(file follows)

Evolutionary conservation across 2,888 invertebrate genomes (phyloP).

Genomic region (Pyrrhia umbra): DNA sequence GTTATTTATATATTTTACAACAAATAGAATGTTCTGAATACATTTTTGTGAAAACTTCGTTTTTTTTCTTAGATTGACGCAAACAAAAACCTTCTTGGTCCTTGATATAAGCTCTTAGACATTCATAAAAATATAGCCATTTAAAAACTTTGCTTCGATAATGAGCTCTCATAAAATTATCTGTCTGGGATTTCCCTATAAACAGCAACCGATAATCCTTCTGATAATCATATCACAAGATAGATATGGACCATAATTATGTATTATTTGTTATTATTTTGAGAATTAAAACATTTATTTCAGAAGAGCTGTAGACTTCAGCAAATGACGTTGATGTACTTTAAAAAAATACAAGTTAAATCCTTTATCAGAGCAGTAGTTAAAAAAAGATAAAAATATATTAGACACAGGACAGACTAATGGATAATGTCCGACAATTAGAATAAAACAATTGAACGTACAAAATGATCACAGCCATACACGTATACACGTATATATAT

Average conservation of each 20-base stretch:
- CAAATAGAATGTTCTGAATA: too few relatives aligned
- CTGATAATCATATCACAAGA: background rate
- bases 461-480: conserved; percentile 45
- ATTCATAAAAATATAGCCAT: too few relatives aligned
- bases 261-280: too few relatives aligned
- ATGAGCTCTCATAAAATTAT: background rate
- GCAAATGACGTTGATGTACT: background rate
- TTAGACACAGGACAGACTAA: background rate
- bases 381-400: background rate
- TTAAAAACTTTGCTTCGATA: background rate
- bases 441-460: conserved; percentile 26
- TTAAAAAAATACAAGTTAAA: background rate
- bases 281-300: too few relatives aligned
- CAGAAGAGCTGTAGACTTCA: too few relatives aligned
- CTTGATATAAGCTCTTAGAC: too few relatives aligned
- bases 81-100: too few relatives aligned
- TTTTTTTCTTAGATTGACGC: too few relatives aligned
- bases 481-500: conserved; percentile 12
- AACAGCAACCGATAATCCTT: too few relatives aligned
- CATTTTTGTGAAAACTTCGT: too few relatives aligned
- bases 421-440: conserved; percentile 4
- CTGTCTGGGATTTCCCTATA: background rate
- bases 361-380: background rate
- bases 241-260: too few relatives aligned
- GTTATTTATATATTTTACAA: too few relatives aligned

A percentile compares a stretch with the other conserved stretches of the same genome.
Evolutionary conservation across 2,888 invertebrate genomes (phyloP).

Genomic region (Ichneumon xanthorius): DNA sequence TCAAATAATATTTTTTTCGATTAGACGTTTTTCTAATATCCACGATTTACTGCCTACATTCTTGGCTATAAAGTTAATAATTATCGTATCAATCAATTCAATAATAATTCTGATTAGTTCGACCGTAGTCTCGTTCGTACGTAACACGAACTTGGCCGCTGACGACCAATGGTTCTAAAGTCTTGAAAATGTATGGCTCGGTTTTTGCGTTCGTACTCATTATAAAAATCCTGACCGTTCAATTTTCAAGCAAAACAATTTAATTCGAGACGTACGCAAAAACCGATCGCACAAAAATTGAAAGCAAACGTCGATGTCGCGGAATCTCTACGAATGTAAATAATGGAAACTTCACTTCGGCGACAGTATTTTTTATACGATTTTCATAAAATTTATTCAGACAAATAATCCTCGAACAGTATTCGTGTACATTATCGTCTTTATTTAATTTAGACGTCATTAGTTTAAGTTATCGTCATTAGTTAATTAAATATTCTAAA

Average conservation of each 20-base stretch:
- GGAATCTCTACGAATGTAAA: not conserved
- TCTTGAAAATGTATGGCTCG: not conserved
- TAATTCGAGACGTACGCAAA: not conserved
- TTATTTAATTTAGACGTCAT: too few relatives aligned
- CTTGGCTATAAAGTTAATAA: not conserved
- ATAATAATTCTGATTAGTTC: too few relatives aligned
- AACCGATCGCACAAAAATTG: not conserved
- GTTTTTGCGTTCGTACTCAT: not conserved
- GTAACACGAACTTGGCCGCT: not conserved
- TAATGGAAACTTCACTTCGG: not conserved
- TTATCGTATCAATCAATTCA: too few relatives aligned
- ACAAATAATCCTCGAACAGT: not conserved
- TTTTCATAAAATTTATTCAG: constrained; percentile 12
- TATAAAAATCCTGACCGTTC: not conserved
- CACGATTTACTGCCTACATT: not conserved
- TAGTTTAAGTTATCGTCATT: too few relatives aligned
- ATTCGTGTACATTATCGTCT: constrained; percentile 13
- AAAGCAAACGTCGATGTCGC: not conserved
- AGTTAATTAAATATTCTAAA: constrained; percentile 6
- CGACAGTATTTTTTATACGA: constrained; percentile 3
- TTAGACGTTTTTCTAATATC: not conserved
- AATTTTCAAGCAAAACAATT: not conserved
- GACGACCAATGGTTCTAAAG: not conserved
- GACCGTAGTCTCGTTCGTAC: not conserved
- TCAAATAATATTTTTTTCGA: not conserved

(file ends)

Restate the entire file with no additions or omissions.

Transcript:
Evolutionary conservation across 2,888 invertebrate genomes (phyloP).

Genomic region (Pyrrhia umbra): DNA sequence GTTATTTATATATTTTACAACAAATAGAATGTTCTGAATACATTTTTGTGAAAACTTCGTTTTTTTTCTTAGATTGACGCAAACAAAAACCTTCTTGGTCCTTGATATAAGCTCTTAGACATTCATAAAAATATAGCCATTTAAAAACTTTGCTTCGATAATGAGCTCTCATAAAATTATCTGTCTGGGATTTCCCTATAAACAGCAACCGATAATCCTTCTGATAATCATATCACAAGATAGATATGGACCATAATTATGTATTATTTGTTATTATTTTGAGAATTAAAACATTTATTTCAGAAGAGCTGTAGACTTCAGCAAATGACGTTGATGTACTTTAAAAAAATACAAGTTAAATCCTTTATCAGAGCAGTAGTTAAAAAAAGATAAAAATATATTAGACACAGGACAGACTAATGGATAATGTCCGACAATTAGAATAAAACAATTGAACGTACAAAATGATCACAGCCATACACGTATACACGTATATATAT

Average conservation of each 20-base stretch:
- CAAATAGAATGTTCTGAATA: too few relatives aligned
- CTGATAATCATATCACAAGA: background rate
- bases 461-480: conserved; percentile 45
- ATTCATAAAAATATAGCCAT: too few relatives aligned
- bases 261-280: too few relatives aligned
- ATGAGCTCTCATAAAATTAT: background rate
- GCAAATGACGTTGATGTACT: background rate
- TTAGACACAGGACAGACTAA: background rate
- bases 381-400: background rate
- TTAAAAACTTTGCTTCGATA: background rate
- bases 441-460: conserved; percentile 26
- TTAAAAAAATACAAGTTAAA: background rate
- bases 281-300: too few relatives aligned
- CAGAAGAGCTGTAGACTTCA: too few relatives aligned
- CTTGATATAAGCTCTTAGAC: too few relatives aligned
- bases 81-100: too few relatives aligned
- TTTTTTTCTTAGATTGACGC: too few relatives aligned
- bases 481-500: conserved; percentile 12
- AACAGCAACCGATAATCCTT: too few relatives aligned
- CATTTTTGTGAAAACTTCGT: too few relatives aligned
- bases 421-440: conserved; percentile 4
- CTGTCTGGGATTTCCCTATA: background rate
- bases 361-380: background rate
- bases 241-260: too few relatives aligned
- GTTATTTATATATTTTACAA: too few relatives aligned

A percentile compares a stretch with the other conserved stretches of the same genome.
Evolutionary conservation across 2,888 invertebrate genomes (phyloP).

Genomic region (Ichneumon xanthorius): DNA sequence TCAAATAATATTTTTTTCGATTAGACGTTTTTCTAATATCCACGATTTACTGCCTACATTCTTGGCTATAAAGTTAATAATTATCGTATCAATCAATTCAATAATAATTCTGATTAGTTCGACCGTAGTCTCGTTCGTACGTAACACGAACTTGGCCGCTGACGACCAATGGTTCTAAAGTCTTGAAAATGTATGGCTCGGTTTTTGCGTTCGTACTCATTATAAAAATCCTGACCGTTCAATTTTCAAGCAAAACAATTTAATTCGAGACGTACGCAAAAACCGATCGCACAAAAATTGAAAGCAAACGTCGATGTCGCGGAATCTCTACGAATGTAAATAATGGAAACTTCACTTCGGCGACAGTATTTTTTATACGATTTTCATAAAATTTATTCAGACAAATAATCCTCGAACAGTATTCGTGTACATTATCGTCTTTATTTAATTTAGACGTCATTAGTTTAAGTTATCGTCATTAGTTAATTAAATATTCTAAA

Average conservation of each 20-base stretch:
- GGAATCTCTACGAATGTAAA: not conserved
- TCTTGAAAATGTATGGCTCG: not conserved
- TAATTCGAGACGTACGCAAA: not conserved
- TTATTTAATTTAGACGTCAT: too few relatives aligned
- CTTGGCTATAAAGTTAATAA: not conserved
- ATAATAATTCTGATTAGTTC: too few relatives aligned
- AACCGATCGCACAAAAATTG: not conserved
- GTTTTTGCGTTCGTACTCAT: not conserved
- GTAACACGAACTTGGCCGCT: not conserved
- TAATGGAAACTTCACTTCGG: not conserved
- TTATCGTATCAATCAATTCA: too few relatives aligned
- ACAAATAATCCTCGAACAGT: not conserved
- TTTTCATAAAATTTATTCAG: constrained; percentile 12
- TATAAAAATCCTGACCGTTC: not conserved
- CACGATTTACTGCCTACATT: not conserved
- TAGTTTAAGTTATCGTCATT: too few relatives aligned
- ATTCGTGTACATTATCGTCT: constrained; percentile 13
- AAAGCAAACGTCGATGTCGC: not conserved
- AGTTAATTAAATATTCTAAA: constrained; percentile 6
- CGACAGTATTTTTTATACGA: constrained; percentile 3
- TTAGACGTTTTTCTAATATC: not conserved
- AATTTTCAAGCAAAACAATT: not conserved
- GACGACCAATGGTTCTAAAG: not conserved
- GACCGTAGTCTCGTTCGTAC: not conserved
- TCAAATAATATTTTTTTCGA: not conserved